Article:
This verse had literally never made sense to me, but suddenly, there was a message in it for me.

It speaks to me, but I’d like to share it with you, because I suspect it might speak to other, too, and maybe that includes you.

I confess: I’m a man of fairly strong conviction. I stand up for those convictions, and it’s not inappropriate to say that I fight to maintain them. If I believe something to be true, I’ll fight to defend it.

Father gently pointed out that I, too, carry reminders of those fights, reminders, I suppose, every glove that laid me down or cut me till I cried out. I’ve paid a price to defend my convictions. Like the fighter in the song, the price has been paid in several areas of my life: in my memories, in my body carrying the stress, in the solitude that comes from having lost relationships.

Then he drew my attention to the fighter’s vow, and that I’ve made vows like that as well: “I am leaving, I am leaving” but I don’t leave. I remain. I still defend my beliefs, my convictions, and I’m still laid down and cut up sometimes. I’m still wounded from the fights that I am convinced are right and good. And they still bring the fruits of “anger and shame” into my life, just like they did in his.

(Didn’t someone say “You shall know them by their fruit”?  Hmmm....)

This is something that’s come partly from my character (I believe that standing up for “what is true” is important), partly from my youth (I was taught that truth is important and should be stood up for).

But this fight may have been fanned into the biggest flame from my years in Bible-believing churches. “This is what I believe to be true, so I must defend it at all costs.” We teach that, we believe that, in many evangelical churches, and while we defend different truths in denominational churches, we still defend them vigorously.

Think about how Christians respond when a movie comes that we don’t like out (remember Russell Crowe’s Noah?). Consider how Christians respond to “The Homosexual Agenda” or to political candidates, or to the abortion issue.

We’re taught to fight. And we do fight. Vigorously.

And let’s be honest. We don’t win these fights. Hollywood’s marketing now counts on “Christian outrage” as a publicity tool for their controversial movies, and they’re always right. Christians have not affected “The Homosexual Agenda” that we’ve stood against, abortion is still a very big business, and we’ve never once had an Evangelical believer in the Whitehouse, despite our fights on those issues.

The world knows: Christians are fighters. They don’t win, but they sure will fight. Behold how much they fight.

Father hasn’t been talking to me at this time about the issues in themselves. He’s only been using them to illustrate the fight, to illustrate the blows and the cuts that so many of us have taken in the fights.

Then he drew my attention to the refrain:

“Lie-la-lie. Lie-la-lie-lie-lie-lie-lie, Lie-la-lie
Lie-la-lie-lie-lie-lie-lie, lie-lie-lie-lie-lie.”*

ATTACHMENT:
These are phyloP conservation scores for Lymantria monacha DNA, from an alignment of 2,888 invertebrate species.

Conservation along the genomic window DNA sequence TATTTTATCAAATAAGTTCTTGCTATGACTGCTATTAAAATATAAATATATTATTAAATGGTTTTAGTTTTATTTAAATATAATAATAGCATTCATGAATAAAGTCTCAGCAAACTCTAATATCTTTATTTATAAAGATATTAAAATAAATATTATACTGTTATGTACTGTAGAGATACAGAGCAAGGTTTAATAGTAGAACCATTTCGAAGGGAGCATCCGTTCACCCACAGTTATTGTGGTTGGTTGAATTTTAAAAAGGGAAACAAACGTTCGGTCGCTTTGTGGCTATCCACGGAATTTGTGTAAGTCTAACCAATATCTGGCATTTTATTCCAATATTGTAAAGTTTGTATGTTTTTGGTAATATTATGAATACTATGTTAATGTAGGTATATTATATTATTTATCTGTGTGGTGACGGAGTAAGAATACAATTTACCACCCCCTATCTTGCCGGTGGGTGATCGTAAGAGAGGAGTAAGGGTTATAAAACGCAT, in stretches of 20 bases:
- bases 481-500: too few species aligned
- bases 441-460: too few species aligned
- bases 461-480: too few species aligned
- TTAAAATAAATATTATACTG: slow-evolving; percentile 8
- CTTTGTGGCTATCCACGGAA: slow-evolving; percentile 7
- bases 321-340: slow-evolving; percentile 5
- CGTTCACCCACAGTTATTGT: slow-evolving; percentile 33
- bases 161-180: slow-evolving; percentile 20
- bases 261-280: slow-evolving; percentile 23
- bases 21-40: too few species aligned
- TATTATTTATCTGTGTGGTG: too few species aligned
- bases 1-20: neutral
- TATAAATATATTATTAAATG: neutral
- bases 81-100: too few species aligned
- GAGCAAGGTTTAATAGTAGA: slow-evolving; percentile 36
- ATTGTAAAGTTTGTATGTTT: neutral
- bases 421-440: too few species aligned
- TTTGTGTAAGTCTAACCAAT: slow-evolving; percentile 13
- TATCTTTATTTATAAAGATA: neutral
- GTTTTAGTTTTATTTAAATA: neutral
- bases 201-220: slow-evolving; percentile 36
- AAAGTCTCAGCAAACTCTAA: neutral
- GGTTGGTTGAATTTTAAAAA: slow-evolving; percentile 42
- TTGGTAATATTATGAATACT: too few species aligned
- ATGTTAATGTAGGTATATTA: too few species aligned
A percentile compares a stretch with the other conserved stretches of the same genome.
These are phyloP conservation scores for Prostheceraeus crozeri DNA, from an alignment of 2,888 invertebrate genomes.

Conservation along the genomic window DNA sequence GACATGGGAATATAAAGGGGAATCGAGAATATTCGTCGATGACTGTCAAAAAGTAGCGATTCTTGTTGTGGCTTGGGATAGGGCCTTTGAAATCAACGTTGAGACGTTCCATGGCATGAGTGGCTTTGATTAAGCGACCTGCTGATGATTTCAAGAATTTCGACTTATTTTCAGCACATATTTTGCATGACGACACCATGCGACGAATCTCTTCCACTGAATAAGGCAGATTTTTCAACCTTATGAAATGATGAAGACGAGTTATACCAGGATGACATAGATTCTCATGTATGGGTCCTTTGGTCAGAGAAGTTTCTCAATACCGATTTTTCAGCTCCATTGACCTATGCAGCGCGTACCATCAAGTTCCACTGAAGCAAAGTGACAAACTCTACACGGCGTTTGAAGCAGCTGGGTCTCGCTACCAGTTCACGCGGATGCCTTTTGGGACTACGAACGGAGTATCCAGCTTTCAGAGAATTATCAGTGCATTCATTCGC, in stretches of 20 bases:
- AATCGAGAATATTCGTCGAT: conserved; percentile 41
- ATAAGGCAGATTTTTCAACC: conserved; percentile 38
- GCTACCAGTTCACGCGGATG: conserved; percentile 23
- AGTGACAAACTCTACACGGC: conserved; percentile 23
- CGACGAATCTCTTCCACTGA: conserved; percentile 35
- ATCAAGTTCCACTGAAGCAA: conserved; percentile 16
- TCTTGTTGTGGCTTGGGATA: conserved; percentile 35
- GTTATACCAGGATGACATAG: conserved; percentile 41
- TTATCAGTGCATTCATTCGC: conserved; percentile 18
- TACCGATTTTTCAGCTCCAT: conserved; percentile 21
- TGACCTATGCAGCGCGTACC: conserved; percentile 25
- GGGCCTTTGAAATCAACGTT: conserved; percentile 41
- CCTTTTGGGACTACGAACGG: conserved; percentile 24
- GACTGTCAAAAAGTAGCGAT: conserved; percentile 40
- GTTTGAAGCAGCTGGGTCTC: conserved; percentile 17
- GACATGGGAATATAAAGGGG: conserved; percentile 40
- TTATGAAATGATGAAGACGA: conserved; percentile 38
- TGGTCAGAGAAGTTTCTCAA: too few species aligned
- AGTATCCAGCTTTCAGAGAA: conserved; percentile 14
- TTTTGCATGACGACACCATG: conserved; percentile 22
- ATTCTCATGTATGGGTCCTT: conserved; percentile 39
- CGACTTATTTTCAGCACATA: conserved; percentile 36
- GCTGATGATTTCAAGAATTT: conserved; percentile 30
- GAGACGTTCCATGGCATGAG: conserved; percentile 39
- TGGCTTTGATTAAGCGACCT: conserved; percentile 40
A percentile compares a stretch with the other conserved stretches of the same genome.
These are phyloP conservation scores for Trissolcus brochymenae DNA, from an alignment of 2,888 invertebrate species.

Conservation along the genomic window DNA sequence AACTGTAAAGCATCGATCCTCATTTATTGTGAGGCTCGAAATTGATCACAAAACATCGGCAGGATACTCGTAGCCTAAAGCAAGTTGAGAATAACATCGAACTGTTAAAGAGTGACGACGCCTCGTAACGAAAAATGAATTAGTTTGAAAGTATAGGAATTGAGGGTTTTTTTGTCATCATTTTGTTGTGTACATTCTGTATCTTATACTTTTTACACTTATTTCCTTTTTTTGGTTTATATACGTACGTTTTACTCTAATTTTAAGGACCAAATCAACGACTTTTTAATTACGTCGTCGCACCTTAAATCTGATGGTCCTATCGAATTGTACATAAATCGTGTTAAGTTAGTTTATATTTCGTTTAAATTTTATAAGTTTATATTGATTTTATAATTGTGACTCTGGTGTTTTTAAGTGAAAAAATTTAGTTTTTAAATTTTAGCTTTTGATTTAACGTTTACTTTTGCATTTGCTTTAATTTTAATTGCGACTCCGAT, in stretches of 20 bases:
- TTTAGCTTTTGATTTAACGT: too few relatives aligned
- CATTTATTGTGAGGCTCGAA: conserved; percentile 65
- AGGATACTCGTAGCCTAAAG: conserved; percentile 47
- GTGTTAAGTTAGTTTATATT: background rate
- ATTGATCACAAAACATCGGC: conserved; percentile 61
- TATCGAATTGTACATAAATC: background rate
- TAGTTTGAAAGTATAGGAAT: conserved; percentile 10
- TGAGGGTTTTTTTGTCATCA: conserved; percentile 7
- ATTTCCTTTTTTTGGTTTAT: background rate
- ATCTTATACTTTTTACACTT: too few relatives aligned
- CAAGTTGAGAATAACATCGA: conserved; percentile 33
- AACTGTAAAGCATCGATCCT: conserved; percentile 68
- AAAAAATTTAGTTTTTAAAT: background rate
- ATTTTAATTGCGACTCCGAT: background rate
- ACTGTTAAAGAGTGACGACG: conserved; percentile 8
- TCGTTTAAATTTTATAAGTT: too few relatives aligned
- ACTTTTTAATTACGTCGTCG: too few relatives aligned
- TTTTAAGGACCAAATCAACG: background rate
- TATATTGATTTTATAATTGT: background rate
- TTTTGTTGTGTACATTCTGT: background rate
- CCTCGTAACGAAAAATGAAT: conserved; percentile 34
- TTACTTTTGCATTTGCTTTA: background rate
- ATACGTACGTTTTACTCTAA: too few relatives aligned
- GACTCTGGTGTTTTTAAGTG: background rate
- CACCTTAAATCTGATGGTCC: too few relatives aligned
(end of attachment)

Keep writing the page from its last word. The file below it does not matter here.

Oh my. It’s right there. I’ve sung this haunting refrain with Paul Simon and Art Garfunkel, and I never saw it: there’s a lie here, and the refrain rubs my nose in it. That’s a lie, lie lie!

There’s perhaps some room for discussing what the lie is. The song itself identifies one:

“He cried out
In his anger and his shame
“I am leaving, I am leaving”
But the fighter still remains.”*

And I’ve done that. I’ve declared that I’m quitting this fight. But I haven’t really done it. I’ve lied. I’ve gotten tired of being beaten up, tired of the anger, tired of the shame, and I’ve tried to quit the fight. And I’ve failed.

As Father comforted me in this, I realized that for a fighter, the fight is a choice. It’s an option, but only one of several options. I don’t actually need to fight.

As he held me and murmured his love for me, I realized that these are not fights that have helped me, or have helped the Kingdom, not even a little bit.

I occasionally have “won” a fight, but what was the result? Maybe I could say I won, that I defeated someone who believed differently. So what? Now they’ve been defeated, now they’re wounded, too. And now they resent me, and worse they resent my message, and they resent the truth that I fought for.

You know, I don’t think anybody’s ever been bullied into receiving the truth, have they? Oh, sure, we’ve bullied people into actinglike they know the truth, but that’s just equipping them for hypocrisy. That’s not a win, not really, not for anybody.

For myself, I’m going to reflect on this for a while. I’m wondering if I might actually defend my beliefs better by walking them out than I would by fighting for them. I don’t know. I’ll think about it.

I may not need to be a fighter, alone in the clearing. I may not need to be laid down, cut open. I may not need to subject myself to the anger and shame.

The Kingdom is not about any of this, is it?

Lie la lie….

----

* From "The Boxer," by the American music duo Simon & Garfunkel from their fifth studio albumBridge over Troubled Water (1970) ©1969
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Devotionals, Letters

The Fighter’s Regrets